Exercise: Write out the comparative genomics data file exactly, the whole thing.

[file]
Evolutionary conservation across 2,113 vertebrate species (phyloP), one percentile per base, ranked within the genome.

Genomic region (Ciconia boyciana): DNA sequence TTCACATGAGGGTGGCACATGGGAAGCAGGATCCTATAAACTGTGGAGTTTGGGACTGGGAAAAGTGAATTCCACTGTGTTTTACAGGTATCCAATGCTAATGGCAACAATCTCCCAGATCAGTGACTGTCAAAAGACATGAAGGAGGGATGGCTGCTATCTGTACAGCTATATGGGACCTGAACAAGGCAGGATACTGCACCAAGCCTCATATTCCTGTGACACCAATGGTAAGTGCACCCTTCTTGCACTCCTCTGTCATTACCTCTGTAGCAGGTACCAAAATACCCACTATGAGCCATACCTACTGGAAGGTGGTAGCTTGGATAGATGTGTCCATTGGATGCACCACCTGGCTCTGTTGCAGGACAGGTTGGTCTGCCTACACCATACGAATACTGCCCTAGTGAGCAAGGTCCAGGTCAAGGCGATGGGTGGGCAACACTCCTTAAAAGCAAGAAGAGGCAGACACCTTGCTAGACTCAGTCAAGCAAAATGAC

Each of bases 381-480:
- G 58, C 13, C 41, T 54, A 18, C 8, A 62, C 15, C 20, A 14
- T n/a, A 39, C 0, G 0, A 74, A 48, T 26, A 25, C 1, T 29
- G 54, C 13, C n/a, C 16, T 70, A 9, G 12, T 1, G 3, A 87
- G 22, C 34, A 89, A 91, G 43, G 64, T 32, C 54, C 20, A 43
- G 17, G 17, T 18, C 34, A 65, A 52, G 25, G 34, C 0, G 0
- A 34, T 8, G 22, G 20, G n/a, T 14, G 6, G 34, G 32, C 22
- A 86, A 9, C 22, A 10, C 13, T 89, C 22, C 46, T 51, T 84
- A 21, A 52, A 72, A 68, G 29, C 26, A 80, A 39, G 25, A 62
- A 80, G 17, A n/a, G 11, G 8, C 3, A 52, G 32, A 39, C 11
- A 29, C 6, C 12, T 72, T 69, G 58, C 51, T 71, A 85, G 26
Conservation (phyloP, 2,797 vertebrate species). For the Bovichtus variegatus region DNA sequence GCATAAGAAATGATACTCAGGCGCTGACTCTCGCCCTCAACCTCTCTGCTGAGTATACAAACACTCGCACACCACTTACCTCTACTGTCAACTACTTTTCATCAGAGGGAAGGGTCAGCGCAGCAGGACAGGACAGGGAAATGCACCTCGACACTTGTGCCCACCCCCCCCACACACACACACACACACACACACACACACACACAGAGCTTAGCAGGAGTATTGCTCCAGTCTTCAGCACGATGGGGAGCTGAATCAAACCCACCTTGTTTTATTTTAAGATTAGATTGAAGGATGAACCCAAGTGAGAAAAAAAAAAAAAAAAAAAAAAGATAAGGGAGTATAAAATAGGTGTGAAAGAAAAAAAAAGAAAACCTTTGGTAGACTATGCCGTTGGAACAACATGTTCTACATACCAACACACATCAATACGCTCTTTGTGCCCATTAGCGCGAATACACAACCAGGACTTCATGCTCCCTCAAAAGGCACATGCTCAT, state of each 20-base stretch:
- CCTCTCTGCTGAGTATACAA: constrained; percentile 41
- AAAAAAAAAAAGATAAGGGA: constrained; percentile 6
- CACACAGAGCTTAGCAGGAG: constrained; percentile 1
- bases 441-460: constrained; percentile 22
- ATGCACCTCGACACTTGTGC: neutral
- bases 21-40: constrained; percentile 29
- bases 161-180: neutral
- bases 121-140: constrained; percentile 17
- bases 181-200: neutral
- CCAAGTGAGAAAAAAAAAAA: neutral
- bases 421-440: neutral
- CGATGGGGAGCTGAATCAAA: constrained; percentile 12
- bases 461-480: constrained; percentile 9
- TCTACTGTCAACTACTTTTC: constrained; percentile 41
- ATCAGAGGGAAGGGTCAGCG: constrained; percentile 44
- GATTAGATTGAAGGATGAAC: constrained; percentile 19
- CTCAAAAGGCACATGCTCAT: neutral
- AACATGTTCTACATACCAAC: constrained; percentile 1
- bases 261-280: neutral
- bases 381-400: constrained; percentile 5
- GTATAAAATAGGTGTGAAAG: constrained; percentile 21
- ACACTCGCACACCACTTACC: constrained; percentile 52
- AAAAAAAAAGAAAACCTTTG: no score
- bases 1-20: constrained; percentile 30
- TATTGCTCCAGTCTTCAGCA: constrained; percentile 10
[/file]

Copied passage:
Evolutionary conservation across 2,113 vertebrate species (phyloP), one percentile per base, ranked within the genome.

Genomic region (Ciconia boyciana): DNA sequence TTCACATGAGGGTGGCACATGGGAAGCAGGATCCTATAAACTGTGGAGTTTGGGACTGGGAAAAGTGAATTCCACTGTGTTTTACAGGTATCCAATGCTAATGGCAACAATCTCCCAGATCAGTGACTGTCAAAAGACATGAAGGAGGGATGGCTGCTATCTGTACAGCTATATGGGACCTGAACAAGGCAGGATACTGCACCAAGCCTCATATTCCTGTGACACCAATGGTAAGTGCACCCTTCTTGCACTCCTCTGTCATTACCTCTGTAGCAGGTACCAAAATACCCACTATGAGCCATACCTACTGGAAGGTGGTAGCTTGGATAGATGTGTCCATTGGATGCACCACCTGGCTCTGTTGCAGGACAGGTTGGTCTGCCTACACCATACGAATACTGCCCTAGTGAGCAAGGTCCAGGTCAAGGCGATGGGTGGGCAACACTCCTTAAAAGCAAGAAGAGGCAGACACCTTGCTAGACTCAGTCAAGCAAAATGAC

Each of bases 381-480:
- G 58, C 13, C 41, T 54, A 18, C 8, A 62, C 15, C 20, A 14
- T n/a, A 39, C 0, G 0, A 74, A 48, T 26, A 25, C 1, T 29
- G 54, C 13, C n/a, C 16, T 70, A 9, G 12, T 1, G 3, A 87
- G 22, C 34, A 89, A 91, G 43, G 64, T 32, C 54, C 20, A 43
- G 17, G 17, T 18, C 34, A 65, A 52, G 25, G 34, C 0, G 0
- A 34, T 8, G 22, G 20, G n/a, T 14, G 6, G 34, G 32, C 22
- A 86, A 9, C 22, A 10, C 13, T 89, C 22, C 46, T 51, T 84
- A 21, A 52, A 72, A 68, G 29, C 26, A 80, A 39, G 25, A 62
- A 80, G 17, A n/a, G 11, G 8, C 3, A 52, G 32, A 39, C 11
- A 29, C 6, C 12, T 72, T 69, G 58, C 51, T 71, A 85, G 26
Conservation (phyloP, 2,797 vertebrate species). For the Bovichtus variegatus region DNA sequence GCATAAGAAATGATACTCAGGCGCTGACTCTCGCCCTCAACCTCTCTGCTGAGTATACAAACACTCGCACACCACTTACCTCTACTGTCAACTACTTTTCATCAGAGGGAAGGGTCAGCGCAGCAGGACAGGACAGGGAAATGCACCTCGACACTTGTGCCCACCCCCCCCACACACACACACACACACACACACACACACACACAGAGCTTAGCAGGAGTATTGCTCCAGTCTTCAGCACGATGGGGAGCTGAATCAAACCCACCTTGTTTTATTTTAAGATTAGATTGAAGGATGAACCCAAGTGAGAAAAAAAAAAAAAAAAAAAAAAGATAAGGGAGTATAAAATAGGTGTGAAAGAAAAAAAAAGAAAACCTTTGGTAGACTATGCCGTTGGAACAACATGTTCTACATACCAACACACATCAATACGCTCTTTGTGCCCATTAGCGCGAATACACAACCAGGACTTCATGCTCCCTCAAAAGGCACATGCTCAT, state of each 20-base stretch:
- CCTCTCTGCTGAGTATACAA: constrained; percentile 41
- AAAAAAAAAAAGATAAGGGA: constrained; percentile 6
- CACACAGAGCTTAGCAGGAG: constrained; percentile 1
- bases 441-460: constrained; percentile 22
- ATGCACCTCGACACTTGTGC: neutral
- bases 21-40: constrained; percentile 29
- bases 161-180: neutral
- bases 121-140: constrained; percentile 17
- bases 181-200: neutral
- CCAAGTGAGAAAAAAAAAAA: neutral
- bases 421-440: neutral
- CGATGGGGAGCTGAATCAAA: constrained; percentile 12
- bases 461-480: constrained; percentile 9
- TCTACTGTCAACTACTTTTC: constrained; percentile 41
- ATCAGAGGGAAGGGTCAGCG: constrained; percentile 44
- GATTAGATTGAAGGATGAAC: constrained; percentile 19
- CTCAAAAGGCACATGCTCAT: neutral
- AACATGTTCTACATACCAAC: constrained; percentile 1
- bases 261-280: neutral
- bases 381-400: constrained; percentile 5
- GTATAAAATAGGTGTGAAAG: constrained; percentile 21
- ACACTCGCACACCACTTACC: constrained; percentile 52
- AAAAAAAAAGAAAACCTTTG: no score
- bases 1-20: constrained; percentile 30
- TATTGCTCCAGTCTTCAGCA: constrained; percentile 10